Despite going winless in the last five matches, the Chicago Fire are in good position to make the playoffs this season. Three points Sunday against New York City FC at Soldier Field (2:30 p.m. CT, WGN & ESPN+) will get the job done, and there are other paths to make it if they fail to win.
There’s no doubt making the playoffs would be fun. The Fire would either play Nashville SC or the New York Red Bulls in the opening round—both of which are winnable games. And as Jonathan Bornstein said last night: “Once you’re in, you’re in. You can get a good run of games going, and find yourselves champions. So that’s our plan. Get three points on Sunday, and never look back.” He’s not wrong.
But, stepping back, does merely making the playoffs mean the season was a success? After all, the Fire have only won five matches all season. They’ve dropped points from a winning position several times, and they’ve struggled to finish easy chances and to defend. On top of that, Major League Soccer extended the playoff field out to ten teams in the East, meaning it’s harder to miss the playoffs than it is to make it.
If you’re Toronto FC or the Philadelphia Union, a ninth or tenth seed would mean a failed season, barring a monster run in the postseason. But I’d argue it’s different for the Fire. This is a club that had so many changes in the offseason, so much turnover, that securing a postseason spot should be considered a success, albeit a small one. Long term, the standard needs to be much higher. If this club is ever going to make true inroads into this crowded sports market, the Fire need to be competing for MLS Cups. But for this season? A playoff spot is a success, because in the big picture, it’s a step toward what they need to become.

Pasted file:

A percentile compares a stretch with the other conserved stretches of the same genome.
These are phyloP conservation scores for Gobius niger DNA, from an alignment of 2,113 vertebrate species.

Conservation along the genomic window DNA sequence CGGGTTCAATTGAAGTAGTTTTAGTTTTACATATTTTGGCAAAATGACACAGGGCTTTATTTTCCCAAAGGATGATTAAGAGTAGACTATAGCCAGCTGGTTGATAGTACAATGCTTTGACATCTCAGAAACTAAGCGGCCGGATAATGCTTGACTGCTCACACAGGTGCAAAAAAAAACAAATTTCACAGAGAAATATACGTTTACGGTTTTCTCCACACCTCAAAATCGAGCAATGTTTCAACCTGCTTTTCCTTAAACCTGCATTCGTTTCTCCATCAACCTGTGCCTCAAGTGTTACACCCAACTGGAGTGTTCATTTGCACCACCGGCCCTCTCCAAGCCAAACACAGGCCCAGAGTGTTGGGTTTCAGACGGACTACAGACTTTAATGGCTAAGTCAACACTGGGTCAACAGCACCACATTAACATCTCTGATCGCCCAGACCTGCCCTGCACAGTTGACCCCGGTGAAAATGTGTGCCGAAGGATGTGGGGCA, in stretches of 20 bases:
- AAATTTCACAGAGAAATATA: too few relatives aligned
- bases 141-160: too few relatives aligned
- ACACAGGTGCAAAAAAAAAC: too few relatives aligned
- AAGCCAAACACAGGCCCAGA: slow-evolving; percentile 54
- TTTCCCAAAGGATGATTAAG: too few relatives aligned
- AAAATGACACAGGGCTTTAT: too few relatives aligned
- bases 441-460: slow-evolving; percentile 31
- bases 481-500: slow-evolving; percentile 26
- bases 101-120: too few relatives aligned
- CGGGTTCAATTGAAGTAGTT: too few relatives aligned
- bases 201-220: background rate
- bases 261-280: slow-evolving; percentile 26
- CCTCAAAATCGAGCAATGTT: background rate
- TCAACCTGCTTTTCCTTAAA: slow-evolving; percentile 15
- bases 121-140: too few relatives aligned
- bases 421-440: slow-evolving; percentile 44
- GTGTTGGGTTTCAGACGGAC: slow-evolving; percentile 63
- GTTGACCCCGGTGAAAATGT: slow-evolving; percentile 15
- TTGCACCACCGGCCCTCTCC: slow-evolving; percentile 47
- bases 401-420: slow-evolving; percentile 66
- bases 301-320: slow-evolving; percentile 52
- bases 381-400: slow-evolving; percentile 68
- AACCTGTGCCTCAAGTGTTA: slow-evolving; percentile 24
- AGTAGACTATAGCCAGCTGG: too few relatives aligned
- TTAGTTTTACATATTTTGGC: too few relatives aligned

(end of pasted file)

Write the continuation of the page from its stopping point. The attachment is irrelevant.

Does that mean missing out is a failure? For sure, at least in the short term. At Raphael Wicky’s introductory news conference, he said making the playoffs was one of his goals for 2020. But, even if the Fire do play their final game on Sunday, there are still plenty of positives. Mauricio Pineda is as solid of a rookie as it gets, and is on his way to becoming a star. Robert Berić, with his 11 goals, has a shot at the MLS Golden Boot and the Newcomer of the Year award, and he’d be a league MVP candidate on a better team. The combo of Gastón Giménez and Álvaro Medrán is one of the best six-eight midfield duos in the league. And, despite the team’s struggles, Raphael Wicky has earned respect and praise from his fellow coaches around MLS for the team’s style of play and work rate.
Whatever happens Sunday, the club made positive steps this season, both on and off the field. The team seems to be trending in the right direction. But, it sure would be nice to sneak in and do some damage in the playoffs.
And hopefully soon, we can return to the point where the bar for success isn’t so low, and every season, Fire fans can dream of a lot more than just making the postseason. If that doesn’t happen, we’ll look back at all of this as a failure.